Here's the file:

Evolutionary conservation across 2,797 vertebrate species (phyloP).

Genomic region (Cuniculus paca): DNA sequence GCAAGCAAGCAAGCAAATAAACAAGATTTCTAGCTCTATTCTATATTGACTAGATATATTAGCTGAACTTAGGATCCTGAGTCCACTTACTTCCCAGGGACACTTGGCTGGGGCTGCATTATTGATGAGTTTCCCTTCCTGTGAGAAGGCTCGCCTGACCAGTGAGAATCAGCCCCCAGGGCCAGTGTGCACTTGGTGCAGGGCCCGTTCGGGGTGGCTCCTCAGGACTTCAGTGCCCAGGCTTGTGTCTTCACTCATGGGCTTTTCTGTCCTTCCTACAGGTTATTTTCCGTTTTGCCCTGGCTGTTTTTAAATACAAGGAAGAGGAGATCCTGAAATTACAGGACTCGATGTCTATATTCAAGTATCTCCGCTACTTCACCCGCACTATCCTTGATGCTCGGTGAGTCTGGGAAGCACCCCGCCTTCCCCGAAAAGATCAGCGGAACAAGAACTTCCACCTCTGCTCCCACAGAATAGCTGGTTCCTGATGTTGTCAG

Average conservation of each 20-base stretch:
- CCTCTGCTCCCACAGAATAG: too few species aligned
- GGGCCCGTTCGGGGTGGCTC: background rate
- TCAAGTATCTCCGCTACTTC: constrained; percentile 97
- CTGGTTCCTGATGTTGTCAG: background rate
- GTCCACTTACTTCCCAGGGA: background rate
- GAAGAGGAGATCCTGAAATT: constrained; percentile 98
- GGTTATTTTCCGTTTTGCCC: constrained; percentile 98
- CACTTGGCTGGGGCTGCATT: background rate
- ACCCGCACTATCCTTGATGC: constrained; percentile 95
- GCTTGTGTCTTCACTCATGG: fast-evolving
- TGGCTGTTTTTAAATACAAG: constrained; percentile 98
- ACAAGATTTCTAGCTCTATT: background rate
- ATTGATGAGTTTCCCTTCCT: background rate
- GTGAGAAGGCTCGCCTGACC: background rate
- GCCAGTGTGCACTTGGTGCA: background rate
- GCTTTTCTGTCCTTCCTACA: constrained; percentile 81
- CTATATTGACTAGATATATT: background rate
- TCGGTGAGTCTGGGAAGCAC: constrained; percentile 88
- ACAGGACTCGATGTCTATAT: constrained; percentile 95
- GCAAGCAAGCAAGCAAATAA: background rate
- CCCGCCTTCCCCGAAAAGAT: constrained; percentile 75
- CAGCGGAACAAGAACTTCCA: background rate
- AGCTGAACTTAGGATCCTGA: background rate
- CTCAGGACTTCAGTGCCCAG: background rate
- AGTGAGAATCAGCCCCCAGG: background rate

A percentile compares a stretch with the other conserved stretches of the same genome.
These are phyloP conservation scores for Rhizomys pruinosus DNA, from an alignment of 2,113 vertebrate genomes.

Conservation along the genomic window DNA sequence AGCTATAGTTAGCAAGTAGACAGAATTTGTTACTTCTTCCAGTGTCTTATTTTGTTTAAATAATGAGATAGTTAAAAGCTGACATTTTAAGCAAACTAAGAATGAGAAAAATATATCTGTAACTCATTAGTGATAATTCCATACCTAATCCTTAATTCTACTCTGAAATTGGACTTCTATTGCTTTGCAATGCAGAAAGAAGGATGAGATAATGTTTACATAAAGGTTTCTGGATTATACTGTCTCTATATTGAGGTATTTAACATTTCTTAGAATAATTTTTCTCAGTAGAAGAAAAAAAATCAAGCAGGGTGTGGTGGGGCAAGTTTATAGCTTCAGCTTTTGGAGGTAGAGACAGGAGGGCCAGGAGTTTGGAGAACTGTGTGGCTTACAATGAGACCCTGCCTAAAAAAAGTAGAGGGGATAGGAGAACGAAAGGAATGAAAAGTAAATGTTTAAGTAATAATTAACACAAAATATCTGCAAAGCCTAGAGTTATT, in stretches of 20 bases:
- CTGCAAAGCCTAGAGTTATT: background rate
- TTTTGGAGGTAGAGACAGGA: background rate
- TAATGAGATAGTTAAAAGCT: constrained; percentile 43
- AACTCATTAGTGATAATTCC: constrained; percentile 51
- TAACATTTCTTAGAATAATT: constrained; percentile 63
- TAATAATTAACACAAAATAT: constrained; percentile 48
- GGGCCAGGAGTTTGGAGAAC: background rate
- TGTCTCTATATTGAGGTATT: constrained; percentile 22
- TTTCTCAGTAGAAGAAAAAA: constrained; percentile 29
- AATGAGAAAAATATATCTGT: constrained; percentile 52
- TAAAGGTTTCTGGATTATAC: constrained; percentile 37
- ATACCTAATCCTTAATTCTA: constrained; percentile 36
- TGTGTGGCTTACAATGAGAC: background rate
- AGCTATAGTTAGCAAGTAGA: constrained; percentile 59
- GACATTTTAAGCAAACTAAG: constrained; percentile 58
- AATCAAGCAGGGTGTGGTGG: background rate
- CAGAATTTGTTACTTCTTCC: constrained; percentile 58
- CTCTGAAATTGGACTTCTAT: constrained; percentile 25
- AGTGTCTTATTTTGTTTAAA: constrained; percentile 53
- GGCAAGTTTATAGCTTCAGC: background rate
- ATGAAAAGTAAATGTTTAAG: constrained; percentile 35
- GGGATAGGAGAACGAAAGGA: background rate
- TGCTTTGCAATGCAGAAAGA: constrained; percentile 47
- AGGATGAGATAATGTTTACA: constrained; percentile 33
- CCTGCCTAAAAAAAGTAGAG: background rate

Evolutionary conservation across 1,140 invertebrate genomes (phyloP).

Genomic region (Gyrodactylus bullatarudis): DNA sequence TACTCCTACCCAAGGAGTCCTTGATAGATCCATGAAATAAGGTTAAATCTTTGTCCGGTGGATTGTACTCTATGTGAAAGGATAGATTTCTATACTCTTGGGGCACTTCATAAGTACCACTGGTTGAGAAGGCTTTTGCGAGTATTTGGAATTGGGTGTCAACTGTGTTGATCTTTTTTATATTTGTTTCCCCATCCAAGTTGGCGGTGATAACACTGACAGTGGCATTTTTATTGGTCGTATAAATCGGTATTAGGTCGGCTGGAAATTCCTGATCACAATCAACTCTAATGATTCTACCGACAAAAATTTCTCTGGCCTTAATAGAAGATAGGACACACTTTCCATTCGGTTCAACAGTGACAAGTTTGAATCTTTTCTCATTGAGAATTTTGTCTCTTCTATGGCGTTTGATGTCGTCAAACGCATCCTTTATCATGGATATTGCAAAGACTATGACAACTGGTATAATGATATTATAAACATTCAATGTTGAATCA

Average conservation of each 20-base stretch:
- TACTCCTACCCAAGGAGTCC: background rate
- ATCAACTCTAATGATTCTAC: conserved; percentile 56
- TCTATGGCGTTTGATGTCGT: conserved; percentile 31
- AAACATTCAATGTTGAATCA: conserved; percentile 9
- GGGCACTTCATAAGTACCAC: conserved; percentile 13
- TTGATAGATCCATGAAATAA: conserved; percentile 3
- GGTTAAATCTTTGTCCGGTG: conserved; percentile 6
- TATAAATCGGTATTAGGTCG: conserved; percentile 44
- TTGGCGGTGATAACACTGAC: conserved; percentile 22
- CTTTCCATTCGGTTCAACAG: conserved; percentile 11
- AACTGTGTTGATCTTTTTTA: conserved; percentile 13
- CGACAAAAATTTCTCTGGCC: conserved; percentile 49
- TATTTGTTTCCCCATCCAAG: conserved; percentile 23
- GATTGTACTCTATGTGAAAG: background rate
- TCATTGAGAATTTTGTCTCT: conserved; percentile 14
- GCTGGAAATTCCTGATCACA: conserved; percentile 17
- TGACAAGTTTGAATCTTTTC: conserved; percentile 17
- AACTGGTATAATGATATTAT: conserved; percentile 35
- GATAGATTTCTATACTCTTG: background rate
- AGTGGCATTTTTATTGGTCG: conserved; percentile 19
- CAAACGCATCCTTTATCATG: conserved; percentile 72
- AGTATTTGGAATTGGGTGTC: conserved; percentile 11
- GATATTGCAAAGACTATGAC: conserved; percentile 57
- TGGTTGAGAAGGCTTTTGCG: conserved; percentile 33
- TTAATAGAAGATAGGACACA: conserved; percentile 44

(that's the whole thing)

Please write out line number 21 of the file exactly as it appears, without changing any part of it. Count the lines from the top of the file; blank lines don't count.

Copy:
- TCGGTGAGTCTGGGAAGCAC: constrained; percentile 88